Never Give up, Never Give in, Fight to Finish!

When talking to Dr AKMA Quader there is another presence: an aura of diligence and determination. Born in the village of Shoriotpur, Dr Quader graduated from the Department of Chemical Engineering, BUET in the year 1967. He earned his PhD. from the University of Bradford, London. During his academic years in London, Dr Quader formed the first ever Bangladesh student society and as president took forward many social activities.

On completion of is degree, Dr Quader was offered a lectureship at the university. However the same year the liberation war of Bangladesh was declared and Dr Quader sacrificed the lectureship for his involvement in the war.

Dr Quader started his career with a research organization in Bangladesh. Finding the prospect of research in chemical engineering gloomy and unpromising, he decided to join BUET as a teacher. He also worked at Chittagong Urea Fertilizer Limited (CUFL) as a design manager. However after two years of service at CUFL, he resumed as a teacher in BUET.

Author, academic and engineer, Dr Quader endeavored success in various fields. He has published more than 30 technical and research papers and presented more than 50 papers at international and national conferences, conventions and workshops. He was a consultant to organizations like BCIC, ERL, Petrobagla, BFSIC, for more than 35 years. Dr Quader established an incineration facility at KRC for processing of carbon disulfide for safe disposal. Since the year 2002, Dr Quader has prepared several papers for the Centre for Policy Dialogue (CPD) dealing with the gas and energy sectors of Bangladesh. He has also implemented a chlorine based textile wastewater treatment process for the textile dyeing and finishing mills. “ChE Thoughts” gets face to face with this visionary engineer and academic who never deliberated to pursue teaching and who has a craving for good food!

Beyond the energy crisis what is the one single problem facing the world today?

When it’s about the world today there cannot be one single problem. The question of unequal distribution of resources in the developed and developing countries, globalization giving upper hand to developed countries only, price manipulation by the developed countries hampering the economic growth and corruption globally are the problems of the world.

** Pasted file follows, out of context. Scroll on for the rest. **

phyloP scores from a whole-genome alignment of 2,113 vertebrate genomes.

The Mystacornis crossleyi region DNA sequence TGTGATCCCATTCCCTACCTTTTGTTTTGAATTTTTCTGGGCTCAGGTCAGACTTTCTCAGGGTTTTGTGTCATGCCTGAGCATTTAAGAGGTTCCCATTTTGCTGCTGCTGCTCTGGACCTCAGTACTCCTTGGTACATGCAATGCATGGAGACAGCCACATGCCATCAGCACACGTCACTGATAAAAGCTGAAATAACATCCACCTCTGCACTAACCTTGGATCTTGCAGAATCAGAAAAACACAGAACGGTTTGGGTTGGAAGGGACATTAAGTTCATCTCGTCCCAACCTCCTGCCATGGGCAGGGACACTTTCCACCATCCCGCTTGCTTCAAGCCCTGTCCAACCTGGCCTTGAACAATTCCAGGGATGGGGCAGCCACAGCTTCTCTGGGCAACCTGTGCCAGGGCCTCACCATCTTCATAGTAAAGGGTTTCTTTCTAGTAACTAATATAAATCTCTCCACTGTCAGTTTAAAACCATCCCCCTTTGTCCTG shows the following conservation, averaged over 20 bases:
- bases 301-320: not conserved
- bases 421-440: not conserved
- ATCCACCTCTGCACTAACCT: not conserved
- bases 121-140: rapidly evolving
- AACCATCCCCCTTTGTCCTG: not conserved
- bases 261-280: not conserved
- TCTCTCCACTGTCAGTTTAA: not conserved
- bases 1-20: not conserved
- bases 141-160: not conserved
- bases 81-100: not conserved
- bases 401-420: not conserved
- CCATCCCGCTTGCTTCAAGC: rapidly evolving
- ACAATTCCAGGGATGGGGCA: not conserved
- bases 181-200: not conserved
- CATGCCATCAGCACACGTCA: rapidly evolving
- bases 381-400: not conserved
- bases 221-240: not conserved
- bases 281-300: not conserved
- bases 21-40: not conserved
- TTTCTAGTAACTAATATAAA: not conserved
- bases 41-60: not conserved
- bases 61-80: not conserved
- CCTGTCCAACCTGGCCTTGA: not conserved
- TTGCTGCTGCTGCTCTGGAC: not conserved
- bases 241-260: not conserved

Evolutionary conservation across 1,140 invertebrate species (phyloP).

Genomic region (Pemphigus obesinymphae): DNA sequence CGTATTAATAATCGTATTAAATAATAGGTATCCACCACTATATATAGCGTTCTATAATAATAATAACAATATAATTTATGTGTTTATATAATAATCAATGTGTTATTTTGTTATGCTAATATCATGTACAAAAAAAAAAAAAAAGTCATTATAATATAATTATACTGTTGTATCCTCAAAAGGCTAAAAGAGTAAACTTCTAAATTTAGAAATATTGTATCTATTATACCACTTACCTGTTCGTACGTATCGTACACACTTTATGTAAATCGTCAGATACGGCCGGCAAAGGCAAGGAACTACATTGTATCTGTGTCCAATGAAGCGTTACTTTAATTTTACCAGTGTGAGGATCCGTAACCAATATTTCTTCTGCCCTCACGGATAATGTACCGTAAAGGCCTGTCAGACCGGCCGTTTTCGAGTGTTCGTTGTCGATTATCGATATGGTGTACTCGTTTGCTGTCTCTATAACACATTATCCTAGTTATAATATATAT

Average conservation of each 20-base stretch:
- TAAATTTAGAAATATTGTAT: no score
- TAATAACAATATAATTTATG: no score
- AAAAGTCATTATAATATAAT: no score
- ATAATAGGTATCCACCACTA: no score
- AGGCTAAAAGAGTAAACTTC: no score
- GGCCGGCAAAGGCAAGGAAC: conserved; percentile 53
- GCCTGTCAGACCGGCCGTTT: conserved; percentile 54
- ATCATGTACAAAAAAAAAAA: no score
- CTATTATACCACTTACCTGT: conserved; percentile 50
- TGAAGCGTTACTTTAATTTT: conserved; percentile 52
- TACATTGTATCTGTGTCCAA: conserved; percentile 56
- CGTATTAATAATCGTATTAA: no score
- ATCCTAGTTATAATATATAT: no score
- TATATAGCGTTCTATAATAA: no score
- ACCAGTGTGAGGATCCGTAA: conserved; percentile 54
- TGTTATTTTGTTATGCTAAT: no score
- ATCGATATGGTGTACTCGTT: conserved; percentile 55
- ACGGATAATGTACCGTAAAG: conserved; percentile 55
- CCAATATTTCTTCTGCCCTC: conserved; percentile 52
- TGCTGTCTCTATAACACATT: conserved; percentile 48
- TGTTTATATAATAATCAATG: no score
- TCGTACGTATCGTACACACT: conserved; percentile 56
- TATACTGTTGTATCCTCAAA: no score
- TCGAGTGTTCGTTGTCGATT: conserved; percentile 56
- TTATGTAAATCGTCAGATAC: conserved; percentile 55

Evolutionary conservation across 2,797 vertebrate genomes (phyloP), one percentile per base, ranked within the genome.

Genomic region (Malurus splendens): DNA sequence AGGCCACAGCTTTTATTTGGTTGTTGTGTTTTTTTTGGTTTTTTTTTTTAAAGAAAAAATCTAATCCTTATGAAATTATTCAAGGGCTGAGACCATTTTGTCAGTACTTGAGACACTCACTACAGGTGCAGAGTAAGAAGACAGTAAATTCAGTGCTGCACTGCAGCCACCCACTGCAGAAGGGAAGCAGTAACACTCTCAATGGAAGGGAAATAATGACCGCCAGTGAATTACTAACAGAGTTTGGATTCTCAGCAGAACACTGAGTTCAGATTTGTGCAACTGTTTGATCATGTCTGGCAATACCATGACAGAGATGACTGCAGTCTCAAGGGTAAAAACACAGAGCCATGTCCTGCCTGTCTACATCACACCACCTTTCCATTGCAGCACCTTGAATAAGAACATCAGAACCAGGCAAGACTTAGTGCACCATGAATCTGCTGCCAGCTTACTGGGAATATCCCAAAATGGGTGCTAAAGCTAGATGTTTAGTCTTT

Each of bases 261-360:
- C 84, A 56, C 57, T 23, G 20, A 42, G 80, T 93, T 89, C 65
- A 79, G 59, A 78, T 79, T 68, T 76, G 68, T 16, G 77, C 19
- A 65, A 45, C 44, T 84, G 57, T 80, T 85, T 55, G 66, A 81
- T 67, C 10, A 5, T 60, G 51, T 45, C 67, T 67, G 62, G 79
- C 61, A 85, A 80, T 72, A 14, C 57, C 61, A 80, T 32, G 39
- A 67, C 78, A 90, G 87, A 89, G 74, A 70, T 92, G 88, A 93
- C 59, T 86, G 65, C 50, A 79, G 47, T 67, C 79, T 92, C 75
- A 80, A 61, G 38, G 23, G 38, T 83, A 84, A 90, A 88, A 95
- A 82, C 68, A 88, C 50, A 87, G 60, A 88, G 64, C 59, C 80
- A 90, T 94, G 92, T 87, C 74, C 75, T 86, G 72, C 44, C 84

Over the years you have devoted a lot of time to teaching. What other activities, if any, have you devoted yourself to?

Most of my activities are concerning the common people. I contributed to the development of education, electricity, roads and irrigation in my locality. One of the activities, that I consider the most significant, was my involvement in the Liberation War of 1971.

As a teacher what experiences do you think you have missed that ordinary people have?

Teaching gives the scope of meeting young and fresh minds that other people usually don’t get. It’s amazing to see how these bright minds grow to be diligent and successful. It is through this profession that I have found true sense of independence, setting my own rules and programs without conflict. I enjoy every moment of it, learning with my students by exploiting their creativity and innovation.

What would you say is your greatest strength and your greatest weakness?

My greatest strength, I would say is perseverance and diligence. And my greatest weakness is good food!

Some of us feel you would have made a good professional “lawyer” if you were not to become a teacher. What other jobs do you think you would have enjoyed?

Probably you are right! Firstly, I never intended to be a teacher. I wanted to work for a research or chemical engineering design company. After completing PhD, when I returned to Bangladesh in 1972, I started my career with a research organization. However I decided to leave the organization finding the prospects of research in chemical engineering not hopeful and worthwhile at the time in Bangladesh. So I decided to join BUET and after ten years of teaching I resigned and joined Chittagong Urea Fertilizer Limited (CUFL) as a design manager. After two years of service at CUFL, I joined BUET again.

So you can be said to have had a taste of both, working as a teacher and a design manager. Which one did you like the most?

Yes, both. Teaching keeps me young and alive. On the other hand, working at CUFL as design manager made me matured as an engineer. The two years of service at CUFL was a rich experience, so much so that it helped me write my book “Design and Building of Process Plants” to bridge the gap between theory and practice of chemical engineering in Bangladesh.

How do you relax after a long day?

After a long day I usually relax by reading, watching nature pro-grams or listening to soft music. I also play bridge at the BUET club and from time to time write on current issues for The Daily Star.

Do you have a favourite saying /song that you use in life?

Never give up, never give in, fight to finish!

Are there any important figures you would want to meet?

There are many, dead and live. Amongst them I would love to meet Nelson Mandela.

How would you like to be remembered?

[laughs] That is difficult to tell. However I would love to be remembered as ”A Chemical Engineer”.


To cite this article, please use following information:

(use the given format or any standard citation format)

Sultana, F., Never Give up, Never Give in, Fight to Finish: Prof Dr AKMA Quader, ChE Thoughts 1 (1), 25-26, 2010.


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